One of the major benefits of a home equity loan or HELOC over a personal loan is the interest rate. Loans that are secured by homes including mortgages, home equity loans, and HELOCs often have some of the lowest interest rates on the market. As a result, the loan will cost you less money over the long term.
Its important to proceed with caution if youre considering a home equity loan or HELOC. As we mentioned, these loans are secured by your home. If you cant make your monthly payments, you risk having the lender take your home. As a result, you should avoid this option if you think for any reason you may not be able to repay the loan on time.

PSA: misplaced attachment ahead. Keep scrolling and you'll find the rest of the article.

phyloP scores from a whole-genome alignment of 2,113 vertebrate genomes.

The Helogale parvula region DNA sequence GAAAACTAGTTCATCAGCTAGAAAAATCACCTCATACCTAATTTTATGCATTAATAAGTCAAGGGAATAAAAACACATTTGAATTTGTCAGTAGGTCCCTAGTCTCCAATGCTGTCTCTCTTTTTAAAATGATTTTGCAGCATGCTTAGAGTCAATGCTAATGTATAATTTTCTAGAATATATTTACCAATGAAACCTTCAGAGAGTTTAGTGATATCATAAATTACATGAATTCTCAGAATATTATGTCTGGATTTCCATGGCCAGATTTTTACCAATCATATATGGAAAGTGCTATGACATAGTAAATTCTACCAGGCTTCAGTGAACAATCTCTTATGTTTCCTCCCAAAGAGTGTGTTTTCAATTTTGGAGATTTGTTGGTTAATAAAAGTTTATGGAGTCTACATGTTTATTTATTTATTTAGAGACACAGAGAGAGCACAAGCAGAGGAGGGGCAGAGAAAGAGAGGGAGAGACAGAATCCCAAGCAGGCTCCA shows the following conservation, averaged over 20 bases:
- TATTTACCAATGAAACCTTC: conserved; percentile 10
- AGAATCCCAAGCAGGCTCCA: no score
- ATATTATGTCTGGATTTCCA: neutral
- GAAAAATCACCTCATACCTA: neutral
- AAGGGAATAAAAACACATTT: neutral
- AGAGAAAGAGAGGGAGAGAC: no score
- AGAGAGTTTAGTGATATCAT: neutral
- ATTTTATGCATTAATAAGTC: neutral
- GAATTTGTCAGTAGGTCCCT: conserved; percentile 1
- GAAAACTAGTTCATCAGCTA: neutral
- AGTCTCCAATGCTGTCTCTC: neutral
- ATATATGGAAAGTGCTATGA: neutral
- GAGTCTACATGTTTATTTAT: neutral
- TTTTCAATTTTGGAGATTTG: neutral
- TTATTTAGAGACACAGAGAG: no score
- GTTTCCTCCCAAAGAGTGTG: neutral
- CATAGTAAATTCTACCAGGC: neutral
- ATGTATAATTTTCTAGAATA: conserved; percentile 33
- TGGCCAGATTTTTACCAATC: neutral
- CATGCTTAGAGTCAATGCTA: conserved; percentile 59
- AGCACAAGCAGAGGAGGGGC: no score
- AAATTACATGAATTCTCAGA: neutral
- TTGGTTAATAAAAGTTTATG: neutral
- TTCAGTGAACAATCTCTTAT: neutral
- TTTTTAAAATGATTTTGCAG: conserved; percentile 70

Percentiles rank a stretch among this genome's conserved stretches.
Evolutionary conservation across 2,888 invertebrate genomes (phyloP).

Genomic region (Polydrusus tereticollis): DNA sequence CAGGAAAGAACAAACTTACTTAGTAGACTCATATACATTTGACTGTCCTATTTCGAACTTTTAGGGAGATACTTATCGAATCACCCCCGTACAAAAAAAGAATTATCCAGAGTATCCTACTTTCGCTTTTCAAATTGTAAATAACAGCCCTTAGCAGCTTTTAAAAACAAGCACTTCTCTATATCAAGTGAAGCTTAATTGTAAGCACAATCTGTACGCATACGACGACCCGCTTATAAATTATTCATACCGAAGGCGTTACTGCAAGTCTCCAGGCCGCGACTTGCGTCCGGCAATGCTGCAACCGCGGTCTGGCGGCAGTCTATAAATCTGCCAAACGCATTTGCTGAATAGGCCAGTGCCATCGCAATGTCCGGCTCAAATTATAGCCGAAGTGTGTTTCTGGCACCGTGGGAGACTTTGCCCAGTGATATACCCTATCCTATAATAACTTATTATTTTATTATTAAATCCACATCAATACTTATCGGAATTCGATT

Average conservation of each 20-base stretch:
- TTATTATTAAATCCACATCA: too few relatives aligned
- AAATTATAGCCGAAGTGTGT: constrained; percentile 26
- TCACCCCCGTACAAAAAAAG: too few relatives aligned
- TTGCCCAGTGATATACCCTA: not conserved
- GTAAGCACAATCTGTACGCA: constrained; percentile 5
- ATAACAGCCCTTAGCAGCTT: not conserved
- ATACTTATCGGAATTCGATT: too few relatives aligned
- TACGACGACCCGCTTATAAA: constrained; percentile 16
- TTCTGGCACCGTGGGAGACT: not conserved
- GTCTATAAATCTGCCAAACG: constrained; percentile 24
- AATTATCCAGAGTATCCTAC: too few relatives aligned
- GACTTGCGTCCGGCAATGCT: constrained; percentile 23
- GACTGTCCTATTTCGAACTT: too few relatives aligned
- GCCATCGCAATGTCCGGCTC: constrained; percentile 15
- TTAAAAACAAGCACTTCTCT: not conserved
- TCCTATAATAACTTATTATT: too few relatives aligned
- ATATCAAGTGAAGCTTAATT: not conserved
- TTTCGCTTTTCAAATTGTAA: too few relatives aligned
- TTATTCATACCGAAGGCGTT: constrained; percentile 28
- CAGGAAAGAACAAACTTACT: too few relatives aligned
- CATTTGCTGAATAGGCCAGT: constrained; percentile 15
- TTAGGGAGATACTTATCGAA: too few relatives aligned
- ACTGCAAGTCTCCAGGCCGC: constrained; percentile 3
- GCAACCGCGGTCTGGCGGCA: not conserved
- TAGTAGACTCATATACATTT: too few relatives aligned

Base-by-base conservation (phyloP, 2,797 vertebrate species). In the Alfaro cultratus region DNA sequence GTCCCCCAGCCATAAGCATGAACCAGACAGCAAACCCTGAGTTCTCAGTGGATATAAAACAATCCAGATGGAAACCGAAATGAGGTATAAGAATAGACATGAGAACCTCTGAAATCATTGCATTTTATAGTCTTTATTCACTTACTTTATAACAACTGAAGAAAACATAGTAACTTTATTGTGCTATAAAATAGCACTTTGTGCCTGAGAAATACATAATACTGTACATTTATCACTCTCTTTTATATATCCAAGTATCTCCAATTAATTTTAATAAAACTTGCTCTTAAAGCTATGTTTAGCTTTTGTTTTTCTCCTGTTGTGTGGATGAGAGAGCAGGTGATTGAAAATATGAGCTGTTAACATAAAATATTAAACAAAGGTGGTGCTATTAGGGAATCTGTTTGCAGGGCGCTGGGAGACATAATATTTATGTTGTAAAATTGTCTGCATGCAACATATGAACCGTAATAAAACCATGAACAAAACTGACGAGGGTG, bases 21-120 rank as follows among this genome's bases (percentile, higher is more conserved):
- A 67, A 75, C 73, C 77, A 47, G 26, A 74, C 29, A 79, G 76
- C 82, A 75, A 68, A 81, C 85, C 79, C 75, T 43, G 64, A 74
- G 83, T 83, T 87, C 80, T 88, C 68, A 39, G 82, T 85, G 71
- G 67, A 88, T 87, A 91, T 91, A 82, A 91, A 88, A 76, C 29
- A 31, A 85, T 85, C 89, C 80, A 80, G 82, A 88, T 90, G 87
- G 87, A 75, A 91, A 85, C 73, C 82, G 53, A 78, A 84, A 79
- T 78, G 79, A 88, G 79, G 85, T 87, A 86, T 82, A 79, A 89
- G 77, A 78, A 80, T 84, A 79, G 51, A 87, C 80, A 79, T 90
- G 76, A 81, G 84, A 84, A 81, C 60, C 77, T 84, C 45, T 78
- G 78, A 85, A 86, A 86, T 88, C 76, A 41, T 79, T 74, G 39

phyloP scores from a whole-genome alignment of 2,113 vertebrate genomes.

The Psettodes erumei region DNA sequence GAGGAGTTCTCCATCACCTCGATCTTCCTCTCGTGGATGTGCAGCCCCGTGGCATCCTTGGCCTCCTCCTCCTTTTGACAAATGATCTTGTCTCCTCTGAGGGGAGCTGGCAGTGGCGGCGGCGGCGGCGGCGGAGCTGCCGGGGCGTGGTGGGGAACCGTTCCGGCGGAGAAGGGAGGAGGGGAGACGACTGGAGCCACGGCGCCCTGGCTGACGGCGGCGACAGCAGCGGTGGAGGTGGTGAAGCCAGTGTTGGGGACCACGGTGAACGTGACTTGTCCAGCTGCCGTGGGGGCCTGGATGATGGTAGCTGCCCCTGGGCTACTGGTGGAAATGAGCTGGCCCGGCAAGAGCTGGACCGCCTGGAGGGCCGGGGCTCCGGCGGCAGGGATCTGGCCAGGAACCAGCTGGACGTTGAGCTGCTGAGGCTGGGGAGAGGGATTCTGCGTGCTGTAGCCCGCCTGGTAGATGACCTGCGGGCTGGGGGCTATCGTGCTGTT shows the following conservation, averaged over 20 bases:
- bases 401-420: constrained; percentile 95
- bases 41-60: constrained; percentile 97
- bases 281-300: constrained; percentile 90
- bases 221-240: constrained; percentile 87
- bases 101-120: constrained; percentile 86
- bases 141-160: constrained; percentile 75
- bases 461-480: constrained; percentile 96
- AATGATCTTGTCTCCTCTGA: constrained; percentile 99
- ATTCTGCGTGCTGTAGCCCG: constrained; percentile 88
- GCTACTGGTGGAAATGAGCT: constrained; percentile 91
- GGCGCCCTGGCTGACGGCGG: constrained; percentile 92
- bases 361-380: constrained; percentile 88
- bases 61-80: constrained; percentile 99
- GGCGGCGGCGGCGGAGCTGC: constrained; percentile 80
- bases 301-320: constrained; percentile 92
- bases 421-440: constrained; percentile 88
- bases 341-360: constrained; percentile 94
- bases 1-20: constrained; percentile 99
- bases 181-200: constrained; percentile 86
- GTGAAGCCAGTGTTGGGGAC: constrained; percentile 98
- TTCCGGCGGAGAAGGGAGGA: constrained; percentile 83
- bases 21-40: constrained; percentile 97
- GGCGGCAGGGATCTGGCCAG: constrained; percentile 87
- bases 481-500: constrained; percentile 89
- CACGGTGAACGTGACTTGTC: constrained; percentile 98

Retire With Peace Of Mind
Your withdrawal strategy matters in retirement. It can mean the difference between having funds to last you for the rest of your life or falling short. Its always best to research your options thoroughly and speak to a financial advisor to come up with a plan that works for you.
* Non-deposit investment products and services are offered through CUSO Financial Services, L.P. , a registered broker-dealer Member FINRA/SIPC and SEC Registered Investment Advisor. Products offered through CFS: are not NCUA/NCUSIF or otherwise federally insured, are not guarantees or obligations of the credit union, and may involve investment risk including possible loss of principal. Investment Representatives are registered through CFS. The Credit Union has contracted with CFS to make non-deposit investment products and services available to credit union members.
Prepared by Broadridge Investor Communication Solutions, Inc. Copyright 2018.